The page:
It is believed that menthol and rosmarinic acid, which are properties of peppermint tea, may be responsible for its mood-boosting effects.
- Celestial Seasonings Peppermint Herbal Tea
- Heather’s Tummy Teas Organic Peppermint Tea for IBS
- 365 Everyday Value Organic Peppermint Tea
Valerian Root Tea
If you have trouble falling asleep at night due to anxiety, valerian root (Valeriana officinalis) tea might be a good option.
There is research evidence showing that valerian root acts as both a sedative and hypnotic, and has beneficial effects if you are living with mild or moderate insomnia.
What’s more, valerian root may help to reduce stress and tension because it has a muscle relaxant effect.
Whether you struggle to fall asleep at night or find yourself tense and tight sitting at your desk during the day, valerian root could be a good option.
- Traditional Medicinals Organic Nighty Night Valerian Root Relaxation Tea
- Sleep Tea with Natural Valerian Root, Herbal Chamomile & Lemon Balm
Kava (Piper methysticum) tea is another tea that has been shown to target the GABA receptors in the brain, which can help to reduce anxiety.
There is some history of extended use of Kava leading to liver damage and liver failure, so it’s important to speak to your doctor if you plan to use Kava tea or supplements over an extended period of time.
Passionflower (Passiflora incarnata) tea is “kava-lite.” It’s not nearly as strong as kava and fewer studies have confirmed its benefits, but many people swear that Passionflower has provided them with the same relaxation effects as kava without the same risk of side effects.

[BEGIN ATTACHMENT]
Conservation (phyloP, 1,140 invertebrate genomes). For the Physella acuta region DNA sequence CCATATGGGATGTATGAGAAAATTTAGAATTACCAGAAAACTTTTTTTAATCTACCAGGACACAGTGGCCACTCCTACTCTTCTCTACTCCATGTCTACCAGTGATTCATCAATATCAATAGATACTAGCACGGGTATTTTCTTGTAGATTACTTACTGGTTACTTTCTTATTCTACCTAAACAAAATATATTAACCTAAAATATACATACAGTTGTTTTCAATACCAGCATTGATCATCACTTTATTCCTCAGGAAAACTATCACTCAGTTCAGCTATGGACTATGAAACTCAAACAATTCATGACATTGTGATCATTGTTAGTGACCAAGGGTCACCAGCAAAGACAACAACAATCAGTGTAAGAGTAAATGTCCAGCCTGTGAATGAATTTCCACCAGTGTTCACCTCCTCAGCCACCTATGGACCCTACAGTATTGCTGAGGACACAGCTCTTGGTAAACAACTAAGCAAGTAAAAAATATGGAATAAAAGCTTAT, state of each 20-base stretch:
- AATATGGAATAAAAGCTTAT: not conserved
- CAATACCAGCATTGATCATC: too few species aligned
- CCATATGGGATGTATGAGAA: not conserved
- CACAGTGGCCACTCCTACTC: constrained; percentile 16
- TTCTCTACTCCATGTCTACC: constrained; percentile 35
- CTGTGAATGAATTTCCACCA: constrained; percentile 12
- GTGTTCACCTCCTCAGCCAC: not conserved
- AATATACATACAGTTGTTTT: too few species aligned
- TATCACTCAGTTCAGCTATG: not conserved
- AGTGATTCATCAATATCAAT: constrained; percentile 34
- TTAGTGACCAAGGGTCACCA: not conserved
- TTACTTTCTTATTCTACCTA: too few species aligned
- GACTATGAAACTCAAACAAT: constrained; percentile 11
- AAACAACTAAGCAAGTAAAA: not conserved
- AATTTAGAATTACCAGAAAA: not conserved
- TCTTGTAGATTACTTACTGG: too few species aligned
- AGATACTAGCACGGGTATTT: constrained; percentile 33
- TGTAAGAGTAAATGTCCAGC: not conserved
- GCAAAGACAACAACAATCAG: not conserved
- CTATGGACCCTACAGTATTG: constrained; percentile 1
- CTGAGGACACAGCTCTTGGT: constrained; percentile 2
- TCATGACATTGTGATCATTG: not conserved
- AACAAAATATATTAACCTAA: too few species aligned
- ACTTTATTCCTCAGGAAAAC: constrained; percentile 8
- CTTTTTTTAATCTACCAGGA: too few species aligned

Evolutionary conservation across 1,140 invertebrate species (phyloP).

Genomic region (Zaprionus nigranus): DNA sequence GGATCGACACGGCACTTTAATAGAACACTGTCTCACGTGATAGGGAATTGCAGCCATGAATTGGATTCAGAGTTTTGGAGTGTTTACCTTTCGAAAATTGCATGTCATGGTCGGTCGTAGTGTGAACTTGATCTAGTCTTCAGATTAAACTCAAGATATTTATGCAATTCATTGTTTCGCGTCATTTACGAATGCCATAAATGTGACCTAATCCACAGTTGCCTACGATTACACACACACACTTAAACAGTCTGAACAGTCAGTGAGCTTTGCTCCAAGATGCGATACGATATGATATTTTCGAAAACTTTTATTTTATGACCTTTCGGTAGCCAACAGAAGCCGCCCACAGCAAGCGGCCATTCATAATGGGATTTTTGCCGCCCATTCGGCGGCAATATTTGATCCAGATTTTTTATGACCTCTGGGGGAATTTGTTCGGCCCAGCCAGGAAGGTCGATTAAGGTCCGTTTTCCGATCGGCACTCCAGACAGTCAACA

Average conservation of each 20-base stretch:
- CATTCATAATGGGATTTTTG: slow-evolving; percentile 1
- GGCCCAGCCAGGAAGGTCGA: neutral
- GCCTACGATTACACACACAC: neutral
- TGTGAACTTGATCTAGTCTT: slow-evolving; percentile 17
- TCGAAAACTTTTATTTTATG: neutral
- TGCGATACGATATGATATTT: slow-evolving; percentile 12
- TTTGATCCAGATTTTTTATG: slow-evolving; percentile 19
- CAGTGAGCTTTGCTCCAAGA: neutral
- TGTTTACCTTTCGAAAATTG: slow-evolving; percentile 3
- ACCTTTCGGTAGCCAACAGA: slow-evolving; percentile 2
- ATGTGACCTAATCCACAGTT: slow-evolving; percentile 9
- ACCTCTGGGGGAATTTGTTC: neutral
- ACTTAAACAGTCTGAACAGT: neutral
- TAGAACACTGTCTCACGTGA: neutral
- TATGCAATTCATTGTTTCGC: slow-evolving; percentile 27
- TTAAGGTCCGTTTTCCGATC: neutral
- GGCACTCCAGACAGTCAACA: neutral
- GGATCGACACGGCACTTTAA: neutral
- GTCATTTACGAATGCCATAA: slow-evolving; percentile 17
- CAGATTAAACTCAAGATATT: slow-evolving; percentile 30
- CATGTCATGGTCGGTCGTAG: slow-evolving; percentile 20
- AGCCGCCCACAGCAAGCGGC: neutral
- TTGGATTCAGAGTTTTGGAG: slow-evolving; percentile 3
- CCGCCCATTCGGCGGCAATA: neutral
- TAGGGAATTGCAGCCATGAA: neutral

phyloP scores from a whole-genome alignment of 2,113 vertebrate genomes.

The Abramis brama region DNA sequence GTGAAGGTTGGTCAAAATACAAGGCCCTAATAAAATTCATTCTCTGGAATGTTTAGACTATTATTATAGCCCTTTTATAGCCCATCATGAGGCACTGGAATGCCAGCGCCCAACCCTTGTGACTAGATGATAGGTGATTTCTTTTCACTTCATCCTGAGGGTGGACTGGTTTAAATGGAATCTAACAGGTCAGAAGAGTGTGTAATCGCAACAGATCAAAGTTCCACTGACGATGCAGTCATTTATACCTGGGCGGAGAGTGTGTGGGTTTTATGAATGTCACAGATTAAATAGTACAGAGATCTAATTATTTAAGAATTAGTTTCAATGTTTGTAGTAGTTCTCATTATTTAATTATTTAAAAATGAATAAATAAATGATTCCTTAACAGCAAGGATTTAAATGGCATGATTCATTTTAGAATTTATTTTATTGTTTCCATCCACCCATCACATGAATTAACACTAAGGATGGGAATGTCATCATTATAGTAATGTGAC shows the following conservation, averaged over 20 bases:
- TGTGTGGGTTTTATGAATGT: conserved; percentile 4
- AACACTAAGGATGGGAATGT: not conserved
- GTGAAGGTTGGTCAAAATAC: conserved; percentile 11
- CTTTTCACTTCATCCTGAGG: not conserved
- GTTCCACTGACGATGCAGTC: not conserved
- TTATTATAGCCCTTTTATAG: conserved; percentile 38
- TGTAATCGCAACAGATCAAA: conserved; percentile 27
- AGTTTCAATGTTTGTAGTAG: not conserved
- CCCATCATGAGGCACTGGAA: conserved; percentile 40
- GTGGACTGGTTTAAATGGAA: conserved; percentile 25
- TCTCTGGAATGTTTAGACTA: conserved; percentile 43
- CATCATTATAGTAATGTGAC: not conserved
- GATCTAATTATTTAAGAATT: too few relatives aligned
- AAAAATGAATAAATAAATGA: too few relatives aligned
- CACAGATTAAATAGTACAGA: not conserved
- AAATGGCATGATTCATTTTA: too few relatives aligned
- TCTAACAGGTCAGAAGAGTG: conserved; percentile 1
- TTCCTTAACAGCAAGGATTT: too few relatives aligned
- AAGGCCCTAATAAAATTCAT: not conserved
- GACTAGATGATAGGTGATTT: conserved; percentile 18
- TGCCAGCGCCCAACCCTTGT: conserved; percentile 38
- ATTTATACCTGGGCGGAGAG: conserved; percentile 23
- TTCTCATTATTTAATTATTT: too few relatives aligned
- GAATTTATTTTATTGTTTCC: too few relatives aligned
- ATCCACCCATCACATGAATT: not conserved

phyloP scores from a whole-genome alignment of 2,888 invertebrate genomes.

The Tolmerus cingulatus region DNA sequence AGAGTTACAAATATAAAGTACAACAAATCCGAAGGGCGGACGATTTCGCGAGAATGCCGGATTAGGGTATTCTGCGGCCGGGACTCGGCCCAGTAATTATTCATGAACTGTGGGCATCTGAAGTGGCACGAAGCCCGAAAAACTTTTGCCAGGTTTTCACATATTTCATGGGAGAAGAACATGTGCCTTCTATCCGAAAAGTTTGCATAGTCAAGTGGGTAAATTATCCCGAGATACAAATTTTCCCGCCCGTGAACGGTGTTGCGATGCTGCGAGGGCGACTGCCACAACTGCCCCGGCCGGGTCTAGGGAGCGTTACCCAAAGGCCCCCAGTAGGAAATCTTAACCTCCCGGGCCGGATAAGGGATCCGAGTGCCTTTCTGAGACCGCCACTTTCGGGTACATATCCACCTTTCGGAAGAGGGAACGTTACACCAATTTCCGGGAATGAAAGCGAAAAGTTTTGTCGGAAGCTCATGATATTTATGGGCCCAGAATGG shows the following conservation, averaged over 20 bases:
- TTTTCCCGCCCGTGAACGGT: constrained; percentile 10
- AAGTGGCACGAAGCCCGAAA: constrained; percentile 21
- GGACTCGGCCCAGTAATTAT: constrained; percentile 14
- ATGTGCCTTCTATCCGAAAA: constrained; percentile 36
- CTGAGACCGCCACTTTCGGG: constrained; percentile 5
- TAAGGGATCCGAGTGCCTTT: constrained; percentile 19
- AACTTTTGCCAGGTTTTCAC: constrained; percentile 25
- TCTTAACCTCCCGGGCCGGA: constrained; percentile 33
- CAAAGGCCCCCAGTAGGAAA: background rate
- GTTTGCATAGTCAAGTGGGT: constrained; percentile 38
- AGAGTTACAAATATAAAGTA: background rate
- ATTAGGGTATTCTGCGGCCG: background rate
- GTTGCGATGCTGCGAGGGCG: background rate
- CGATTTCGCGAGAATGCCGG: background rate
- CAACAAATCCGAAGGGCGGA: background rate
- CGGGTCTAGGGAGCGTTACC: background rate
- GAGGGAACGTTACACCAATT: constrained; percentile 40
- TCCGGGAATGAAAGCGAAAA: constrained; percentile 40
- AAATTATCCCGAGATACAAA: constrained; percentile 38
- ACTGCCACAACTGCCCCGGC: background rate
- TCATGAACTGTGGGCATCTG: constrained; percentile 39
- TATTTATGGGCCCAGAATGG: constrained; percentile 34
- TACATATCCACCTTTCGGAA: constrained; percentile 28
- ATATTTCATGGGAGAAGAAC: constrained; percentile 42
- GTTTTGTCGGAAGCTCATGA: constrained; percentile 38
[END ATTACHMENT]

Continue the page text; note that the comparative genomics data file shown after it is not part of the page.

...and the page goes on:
Because passionflower’s “dosing” isn’t quite as well known, it’s unclear whether store-bought teas provide enough of the flavonoids that make passionflower effective. Research has only focused on “drops” of passionflower extract, usually around 30 drops three times a day. In tea, the amount of flavonoids compared to a “drop” is much less clear. It’s best to start small and work your way up, seeing if there is any effect along the way.
(Watch the video below for tips on making an anti-anxiety tea)
Lemon Balm Tea
Lemon balm (Melissa officinalis) tea has been shown to lead to decreased anxiety and reduced stress.
You can find lemon balm on its own or combined with other herbs such as chamomile and valerian root, particularly when used as a sleep aid.
- Traditional Medicinals Organic Lemon Balm Tea
- Sleep Tea with Natural Valerian Root, Herbal Chamomile & Lemon Balm
Rose (Rosa spp.) tea is another good option if you are looking to reduce anxiety.
Rose tea has been shown to directly affect benzodiazepine receptors, similar to the action of medications like Xanax.
It’s believed that the flavonoids found in rose tea are responsible for its hypnotic effects and promotion of deep sleep and reduced insomnia, by targeting the stress hormone cortisol.